Study Finds CBD “is a Credible Candidate to Address Alcohol-Induced Sleep Disturbance”

The marijuana compound cannabidiol (CBD) is a credible candidate to address alcohol-induced sleep disturbances, according to a study published in the journal Alcohol and Alcoholism.

The abstract of the study was published ahead online ahead of print by the US National Library of Medicine, and it was conducted by researchers at McMaster University and St. Joseph’s Healthcare Hamilton, both in Canada.

Among individuals with alcohol use disorder (AUD), it is estimated that the majority suffer from persistent sleep disturbances for which few candidate medications are available, notes the study’s authors. “Our aim was to critically review the potential for cannabidiol (CBD) as a treatment for AUD-induced sleep disturbance.”

As context, “notable side effects and abuse liability for existing medications for AUD-induced sleep disturbance reduce their clinical utility. CBD modulation of the endocannabinoid system and favorable safety profile have generated substantial interest in its potential therapeutic use for various medical conditions.”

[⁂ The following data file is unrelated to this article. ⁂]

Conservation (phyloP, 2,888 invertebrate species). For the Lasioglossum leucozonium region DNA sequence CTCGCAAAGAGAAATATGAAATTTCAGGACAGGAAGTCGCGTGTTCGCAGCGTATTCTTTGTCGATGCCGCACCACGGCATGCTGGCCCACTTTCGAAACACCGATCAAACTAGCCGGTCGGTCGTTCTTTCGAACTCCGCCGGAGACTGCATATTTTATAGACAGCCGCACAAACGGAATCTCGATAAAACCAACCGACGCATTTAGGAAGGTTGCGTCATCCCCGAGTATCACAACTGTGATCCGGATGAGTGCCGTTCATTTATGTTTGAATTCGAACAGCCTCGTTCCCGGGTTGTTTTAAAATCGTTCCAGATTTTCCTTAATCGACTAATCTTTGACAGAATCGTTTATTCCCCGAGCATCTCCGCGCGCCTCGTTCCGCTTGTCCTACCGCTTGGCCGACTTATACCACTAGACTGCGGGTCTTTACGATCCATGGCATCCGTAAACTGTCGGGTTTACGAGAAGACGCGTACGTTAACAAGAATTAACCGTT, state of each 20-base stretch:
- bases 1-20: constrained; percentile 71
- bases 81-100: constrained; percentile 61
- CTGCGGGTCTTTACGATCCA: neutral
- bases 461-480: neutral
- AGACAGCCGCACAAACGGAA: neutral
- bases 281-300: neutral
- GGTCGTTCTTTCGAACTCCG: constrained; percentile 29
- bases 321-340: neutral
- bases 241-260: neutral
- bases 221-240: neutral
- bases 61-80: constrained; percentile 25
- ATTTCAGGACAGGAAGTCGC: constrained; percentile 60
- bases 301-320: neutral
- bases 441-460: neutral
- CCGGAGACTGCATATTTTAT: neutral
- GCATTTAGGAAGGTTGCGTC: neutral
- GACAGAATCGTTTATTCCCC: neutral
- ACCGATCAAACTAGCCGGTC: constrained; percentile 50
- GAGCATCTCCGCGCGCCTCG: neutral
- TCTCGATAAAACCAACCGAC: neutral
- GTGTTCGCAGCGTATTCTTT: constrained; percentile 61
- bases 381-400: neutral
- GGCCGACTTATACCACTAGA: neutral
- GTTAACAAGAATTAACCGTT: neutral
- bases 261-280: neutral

After conducting a meta-analysis of dozens of peer-reviewed studies meeting specific criteria, researchers claim that “a number of preclinical and clinical studies suggest promise for CBD in restoring the normal sleep-wake cycle and in enhancing sleep quality in patients diagnosed with AUD.”

They say that “Based on its pharmacology and the existing literature, albeit primarily preclinical and indirect, CBD is a credible candidate to address alcohol-induced sleep disturbance.”

The authors conclude that “Well-designed RCTs will be necessary to test its potential in managing this challenging feature of AUD.”

For more information on this study, click here.

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